Performance and training standards for endovascular ischemic stroke treatment

New York Presbyterian Hospital, Columbia University, College of Physicians & Surgeons, Neurological Institute, New York, New York, USA.
Journal of Neurointerventional Surgery (Impact Factor: 1.38). 07/2009; 1(1):10-2. DOI: 10.1136/jnis.2009.000687
Source: PubMed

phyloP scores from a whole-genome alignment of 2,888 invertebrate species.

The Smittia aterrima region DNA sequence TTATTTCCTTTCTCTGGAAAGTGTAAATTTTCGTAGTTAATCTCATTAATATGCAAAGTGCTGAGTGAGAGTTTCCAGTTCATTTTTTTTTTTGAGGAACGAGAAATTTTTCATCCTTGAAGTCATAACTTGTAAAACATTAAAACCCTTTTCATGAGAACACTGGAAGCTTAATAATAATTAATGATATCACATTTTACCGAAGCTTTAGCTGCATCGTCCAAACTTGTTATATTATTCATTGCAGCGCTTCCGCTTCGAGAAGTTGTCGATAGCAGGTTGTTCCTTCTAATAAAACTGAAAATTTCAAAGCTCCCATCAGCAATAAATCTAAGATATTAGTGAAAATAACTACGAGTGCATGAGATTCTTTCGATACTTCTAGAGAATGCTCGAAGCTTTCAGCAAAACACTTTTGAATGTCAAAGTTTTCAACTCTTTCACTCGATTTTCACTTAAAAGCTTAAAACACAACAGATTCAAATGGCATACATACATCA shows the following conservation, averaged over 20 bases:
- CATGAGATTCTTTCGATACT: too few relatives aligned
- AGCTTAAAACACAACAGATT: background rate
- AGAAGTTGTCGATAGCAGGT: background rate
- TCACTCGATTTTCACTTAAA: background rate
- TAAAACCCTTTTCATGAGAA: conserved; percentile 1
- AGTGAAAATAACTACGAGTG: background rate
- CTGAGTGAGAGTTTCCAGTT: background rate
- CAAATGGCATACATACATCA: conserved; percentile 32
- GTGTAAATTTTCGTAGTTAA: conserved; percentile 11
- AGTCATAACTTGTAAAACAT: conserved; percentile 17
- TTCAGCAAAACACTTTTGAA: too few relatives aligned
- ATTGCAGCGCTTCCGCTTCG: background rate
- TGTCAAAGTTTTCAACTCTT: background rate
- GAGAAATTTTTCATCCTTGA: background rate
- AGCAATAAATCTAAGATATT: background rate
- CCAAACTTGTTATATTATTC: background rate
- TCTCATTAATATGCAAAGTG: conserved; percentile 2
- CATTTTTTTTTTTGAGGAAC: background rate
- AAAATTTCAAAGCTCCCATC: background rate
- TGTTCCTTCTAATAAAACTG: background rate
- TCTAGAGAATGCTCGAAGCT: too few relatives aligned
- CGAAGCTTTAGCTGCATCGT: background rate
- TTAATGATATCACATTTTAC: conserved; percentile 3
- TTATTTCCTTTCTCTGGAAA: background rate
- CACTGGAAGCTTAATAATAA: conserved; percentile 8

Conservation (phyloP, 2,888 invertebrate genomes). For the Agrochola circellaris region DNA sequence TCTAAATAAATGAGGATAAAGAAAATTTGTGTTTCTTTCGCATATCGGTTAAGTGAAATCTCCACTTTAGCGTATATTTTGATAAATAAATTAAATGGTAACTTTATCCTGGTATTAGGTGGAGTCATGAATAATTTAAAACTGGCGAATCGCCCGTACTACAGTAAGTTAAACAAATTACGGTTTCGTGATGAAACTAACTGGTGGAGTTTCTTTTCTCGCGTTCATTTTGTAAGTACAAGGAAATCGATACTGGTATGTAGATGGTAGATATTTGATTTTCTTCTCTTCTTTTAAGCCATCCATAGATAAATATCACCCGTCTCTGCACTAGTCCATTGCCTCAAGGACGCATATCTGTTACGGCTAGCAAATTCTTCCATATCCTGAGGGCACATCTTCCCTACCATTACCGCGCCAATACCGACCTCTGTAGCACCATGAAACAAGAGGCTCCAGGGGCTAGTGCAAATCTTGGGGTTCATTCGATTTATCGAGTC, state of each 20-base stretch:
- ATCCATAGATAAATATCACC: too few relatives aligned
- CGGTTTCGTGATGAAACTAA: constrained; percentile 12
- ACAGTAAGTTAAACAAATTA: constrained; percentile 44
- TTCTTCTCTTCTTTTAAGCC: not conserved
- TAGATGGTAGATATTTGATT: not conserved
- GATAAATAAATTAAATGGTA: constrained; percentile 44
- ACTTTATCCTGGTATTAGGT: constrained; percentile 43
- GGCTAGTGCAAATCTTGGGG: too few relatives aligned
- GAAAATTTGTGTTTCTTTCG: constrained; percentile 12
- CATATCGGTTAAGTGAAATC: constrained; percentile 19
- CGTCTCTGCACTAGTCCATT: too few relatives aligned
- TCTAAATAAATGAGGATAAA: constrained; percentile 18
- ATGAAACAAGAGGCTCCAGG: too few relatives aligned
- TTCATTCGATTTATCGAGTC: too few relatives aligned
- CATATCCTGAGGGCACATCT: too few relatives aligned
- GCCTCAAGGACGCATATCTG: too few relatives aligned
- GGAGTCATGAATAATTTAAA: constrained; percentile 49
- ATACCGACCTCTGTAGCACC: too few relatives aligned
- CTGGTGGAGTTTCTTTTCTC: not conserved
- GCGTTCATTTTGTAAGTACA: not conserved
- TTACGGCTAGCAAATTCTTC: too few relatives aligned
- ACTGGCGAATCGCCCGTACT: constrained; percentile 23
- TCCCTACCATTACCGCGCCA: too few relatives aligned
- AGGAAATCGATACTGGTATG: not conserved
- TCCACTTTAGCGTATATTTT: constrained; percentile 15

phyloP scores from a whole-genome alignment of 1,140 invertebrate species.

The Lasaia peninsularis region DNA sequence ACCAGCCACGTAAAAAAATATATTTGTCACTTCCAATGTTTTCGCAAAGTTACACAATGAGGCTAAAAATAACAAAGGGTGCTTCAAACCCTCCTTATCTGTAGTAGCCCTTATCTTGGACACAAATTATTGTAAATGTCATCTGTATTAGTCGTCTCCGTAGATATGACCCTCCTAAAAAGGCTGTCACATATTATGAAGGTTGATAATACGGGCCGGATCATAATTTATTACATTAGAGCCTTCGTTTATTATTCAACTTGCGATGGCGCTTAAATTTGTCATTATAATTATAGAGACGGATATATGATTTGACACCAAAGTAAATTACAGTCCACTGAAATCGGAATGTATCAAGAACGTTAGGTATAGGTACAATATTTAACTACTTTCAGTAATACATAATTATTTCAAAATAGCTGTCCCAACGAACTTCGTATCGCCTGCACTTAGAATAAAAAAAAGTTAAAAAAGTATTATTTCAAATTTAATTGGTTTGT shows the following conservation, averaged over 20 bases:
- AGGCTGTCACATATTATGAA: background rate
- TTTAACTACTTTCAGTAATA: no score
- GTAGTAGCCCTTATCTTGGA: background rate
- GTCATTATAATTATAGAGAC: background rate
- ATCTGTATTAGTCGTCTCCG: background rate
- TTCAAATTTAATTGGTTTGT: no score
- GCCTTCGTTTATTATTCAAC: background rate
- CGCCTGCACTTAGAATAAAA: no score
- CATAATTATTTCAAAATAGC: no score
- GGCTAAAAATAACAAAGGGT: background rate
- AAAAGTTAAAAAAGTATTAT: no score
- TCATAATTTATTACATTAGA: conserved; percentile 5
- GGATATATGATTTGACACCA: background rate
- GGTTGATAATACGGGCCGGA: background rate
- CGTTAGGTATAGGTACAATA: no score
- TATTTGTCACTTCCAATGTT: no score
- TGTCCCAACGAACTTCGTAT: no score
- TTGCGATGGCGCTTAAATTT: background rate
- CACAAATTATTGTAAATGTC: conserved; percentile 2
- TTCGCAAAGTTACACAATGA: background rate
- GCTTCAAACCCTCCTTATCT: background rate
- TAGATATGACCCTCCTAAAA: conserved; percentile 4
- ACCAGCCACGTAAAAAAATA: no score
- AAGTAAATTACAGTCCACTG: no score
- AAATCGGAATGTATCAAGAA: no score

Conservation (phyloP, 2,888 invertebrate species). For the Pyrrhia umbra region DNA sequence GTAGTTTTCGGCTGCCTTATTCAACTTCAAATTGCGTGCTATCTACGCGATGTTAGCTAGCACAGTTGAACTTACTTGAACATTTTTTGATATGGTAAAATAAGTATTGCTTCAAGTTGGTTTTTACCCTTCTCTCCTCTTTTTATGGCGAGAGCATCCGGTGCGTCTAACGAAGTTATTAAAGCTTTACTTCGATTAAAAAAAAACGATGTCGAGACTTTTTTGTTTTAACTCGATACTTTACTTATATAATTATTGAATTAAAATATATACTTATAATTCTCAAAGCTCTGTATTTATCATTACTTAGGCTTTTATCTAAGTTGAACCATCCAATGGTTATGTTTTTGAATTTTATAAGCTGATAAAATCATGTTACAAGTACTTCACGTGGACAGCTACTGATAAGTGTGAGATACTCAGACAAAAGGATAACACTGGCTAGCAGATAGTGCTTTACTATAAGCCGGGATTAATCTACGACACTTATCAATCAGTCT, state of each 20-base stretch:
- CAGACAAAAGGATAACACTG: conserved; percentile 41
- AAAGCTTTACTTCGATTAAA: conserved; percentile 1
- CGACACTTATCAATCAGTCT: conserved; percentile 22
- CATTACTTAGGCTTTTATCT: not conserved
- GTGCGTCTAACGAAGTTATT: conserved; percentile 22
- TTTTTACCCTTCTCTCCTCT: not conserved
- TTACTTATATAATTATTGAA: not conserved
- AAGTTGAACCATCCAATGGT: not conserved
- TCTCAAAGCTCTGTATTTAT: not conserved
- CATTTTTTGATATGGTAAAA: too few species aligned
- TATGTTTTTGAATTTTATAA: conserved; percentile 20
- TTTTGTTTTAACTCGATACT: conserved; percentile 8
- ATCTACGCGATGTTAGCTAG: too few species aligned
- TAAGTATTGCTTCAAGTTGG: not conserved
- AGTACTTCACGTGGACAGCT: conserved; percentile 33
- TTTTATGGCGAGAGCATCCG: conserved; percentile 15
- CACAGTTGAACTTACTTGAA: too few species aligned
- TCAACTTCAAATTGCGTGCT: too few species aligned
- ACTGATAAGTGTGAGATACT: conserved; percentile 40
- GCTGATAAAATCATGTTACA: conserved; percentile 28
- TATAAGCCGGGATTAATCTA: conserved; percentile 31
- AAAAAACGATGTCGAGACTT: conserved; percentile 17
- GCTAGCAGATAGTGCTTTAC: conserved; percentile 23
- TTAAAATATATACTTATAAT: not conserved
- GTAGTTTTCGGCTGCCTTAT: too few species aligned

ABSTRACT Stroke is the third leading cause of death in the USA, Canada, Europe, and Japan. According to the American Heart Association and the American Stroke Association, there are now 750,000 new strokes that occur each year, resulting in 200,000 deaths, or 1 of every 16 deaths, per year in the USA alone. Endovascular therapy for patients with acute ischemic stroke is an area of intense investigation. The American Stroke Association has given a qualified endorsement of intra-arterial thrombolysis in selected patients. Intra-arterial thrombolysis has been studied in two randomized trials and numerous case series. Although two devices have been granted FDA approval with an indication for mechanical stroke thrombectomy, none of these thrombectomy devices has demonstrated efficacy for the improvement of patient outcomes. The purpose of the present document is to define what constitutes adequate training to perform neuroendovascular procedures in patients with acute ischemic stroke and what performance standards should be adopted to assess outcomes. These guidelines have been written and approved by multiple neuroscience societies which historically have been directly involved in the medical, surgical and endovascular care of patients with acute stroke. The participating member organizations of the Neurovascular Coalition involved in the writing and endorsement of this document are the Society of NeuroInterventional Surgery, the American Academy of Neurology, the American Association of Neurological Surgeons/Congress of Neurological Surgeons Cerebrovascular Section, and the Society of Vascular & Interventional Neurology.

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